5 Random Things I Did This Weekend

Gone is the warm weather of Australia and Singapore, and now it’s back to the mostly dreary weather of Amsterdam. Though honestly, it wasn’t that bad this weekend. In fact, it felt unseasonably warm for the first weekend of February. I guess I can’t really complain. In any event, here’s what I was up to.

1) A New DCR Studio Table

As anyone who has ever watched any one of my videos since moving into the Amsterdam Cave about a year ago knows, the table I used in front of the work-bench for unboxings and such was a bit…umm…wobbly.  The table is actually awesome in real-life, but not super ideal when a ceiling-mounted camera is zoomed in on a small watch, making even a 1-2mm movement look massive.

We originally bought the table for the Bertie’s Cake Studio in Paris, actually picking it up on a weekend trip to Dijon (yes, the mustard place). It was on clearance at a small furniture shop. We had our bikes with us that trip and managed to disassemble the table and get it fit into the van. Woot! It was used as a display and photography table for cakes for years. I slowly started doing product photography on it too for a while, though that was cumbersome removing all the display cake stuff each time. Actually, this older post manages to capture both those two things one after another!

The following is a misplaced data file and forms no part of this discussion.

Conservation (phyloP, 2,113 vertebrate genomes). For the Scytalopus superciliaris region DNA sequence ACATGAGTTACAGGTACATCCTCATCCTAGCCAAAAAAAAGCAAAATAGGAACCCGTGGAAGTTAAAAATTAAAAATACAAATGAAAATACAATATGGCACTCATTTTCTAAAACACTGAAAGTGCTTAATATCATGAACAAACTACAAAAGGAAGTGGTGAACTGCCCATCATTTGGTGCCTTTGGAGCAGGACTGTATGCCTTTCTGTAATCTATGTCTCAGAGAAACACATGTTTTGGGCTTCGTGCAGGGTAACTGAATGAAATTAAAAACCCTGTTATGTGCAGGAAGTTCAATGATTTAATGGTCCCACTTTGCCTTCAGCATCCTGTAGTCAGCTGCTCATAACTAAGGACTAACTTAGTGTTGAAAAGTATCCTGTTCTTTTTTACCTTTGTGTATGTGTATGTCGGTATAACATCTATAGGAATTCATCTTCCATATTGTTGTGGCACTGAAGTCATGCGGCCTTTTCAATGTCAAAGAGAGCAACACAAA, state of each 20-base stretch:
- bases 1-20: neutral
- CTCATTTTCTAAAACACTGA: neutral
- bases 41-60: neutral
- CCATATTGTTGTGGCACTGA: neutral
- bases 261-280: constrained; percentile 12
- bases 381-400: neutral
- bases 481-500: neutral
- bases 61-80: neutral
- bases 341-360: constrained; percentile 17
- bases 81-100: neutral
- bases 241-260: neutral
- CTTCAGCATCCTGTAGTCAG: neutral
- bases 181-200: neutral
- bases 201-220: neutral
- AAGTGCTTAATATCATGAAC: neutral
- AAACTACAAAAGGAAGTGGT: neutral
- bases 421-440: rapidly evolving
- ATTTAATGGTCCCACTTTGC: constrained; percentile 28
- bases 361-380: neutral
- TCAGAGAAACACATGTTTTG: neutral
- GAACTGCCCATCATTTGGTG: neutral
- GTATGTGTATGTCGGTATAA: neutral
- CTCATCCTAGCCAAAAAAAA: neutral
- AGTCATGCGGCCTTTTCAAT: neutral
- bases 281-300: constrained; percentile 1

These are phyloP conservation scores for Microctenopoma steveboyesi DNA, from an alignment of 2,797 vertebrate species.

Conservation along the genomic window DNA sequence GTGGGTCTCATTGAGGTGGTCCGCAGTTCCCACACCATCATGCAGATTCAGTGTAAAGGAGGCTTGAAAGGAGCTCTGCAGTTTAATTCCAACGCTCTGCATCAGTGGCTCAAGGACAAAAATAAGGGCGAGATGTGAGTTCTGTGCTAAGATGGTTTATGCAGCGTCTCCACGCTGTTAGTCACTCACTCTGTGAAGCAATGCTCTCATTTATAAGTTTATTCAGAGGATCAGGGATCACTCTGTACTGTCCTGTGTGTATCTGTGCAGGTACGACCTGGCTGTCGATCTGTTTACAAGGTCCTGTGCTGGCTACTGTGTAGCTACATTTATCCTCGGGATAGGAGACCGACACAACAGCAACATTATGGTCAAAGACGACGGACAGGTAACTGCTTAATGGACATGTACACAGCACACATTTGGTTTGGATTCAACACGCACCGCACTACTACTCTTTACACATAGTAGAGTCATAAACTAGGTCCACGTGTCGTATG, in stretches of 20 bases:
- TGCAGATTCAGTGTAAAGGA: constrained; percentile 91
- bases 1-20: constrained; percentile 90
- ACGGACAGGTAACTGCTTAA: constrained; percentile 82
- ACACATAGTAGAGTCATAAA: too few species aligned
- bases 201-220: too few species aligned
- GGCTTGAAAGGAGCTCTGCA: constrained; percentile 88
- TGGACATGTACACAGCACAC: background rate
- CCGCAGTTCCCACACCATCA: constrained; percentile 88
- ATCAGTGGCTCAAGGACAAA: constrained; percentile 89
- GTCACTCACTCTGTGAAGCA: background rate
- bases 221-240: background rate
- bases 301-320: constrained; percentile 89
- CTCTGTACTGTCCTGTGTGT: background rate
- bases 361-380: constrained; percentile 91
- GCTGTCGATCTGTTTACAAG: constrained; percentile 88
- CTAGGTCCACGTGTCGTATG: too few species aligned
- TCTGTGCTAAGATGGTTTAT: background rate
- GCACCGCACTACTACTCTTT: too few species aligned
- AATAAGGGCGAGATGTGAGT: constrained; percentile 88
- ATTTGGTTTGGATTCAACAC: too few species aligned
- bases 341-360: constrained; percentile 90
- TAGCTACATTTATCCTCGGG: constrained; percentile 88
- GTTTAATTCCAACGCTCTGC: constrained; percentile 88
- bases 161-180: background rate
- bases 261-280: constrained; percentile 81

Given that, this fall I was determined to pick up a more stable table. I found one on a Dutch auction site and had it delivered back in December, but didn’t have time to get it all re-assembled till Friday. Had it just been simple assembly it’d have been a 3-minute task. But I wanted to make the table taller – about 10-15cm or so ideally (3-5”). For some odd reason, all the tables we’ve got in the Netherlands are disturbingly short.

I got it unpackaged:

2020-01-31 11.10.09

Then I went and grabbed some wood from the wood dumpster at our building. I ended up cutting it in half. Regrettably the electric saw and regular hand-saw were at home for some reason, so I had to use very much not the right tool for the job. Still, faster than going home and back.

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A boatload of giant-ass screws later, and I had made it taller:

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And, done:

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It doesn’t wobble. Mostly because I can place it directly against the wall. Not because it’s any less wobbly after my ‘height increase’. Standalone it’s wobbly AF due to that.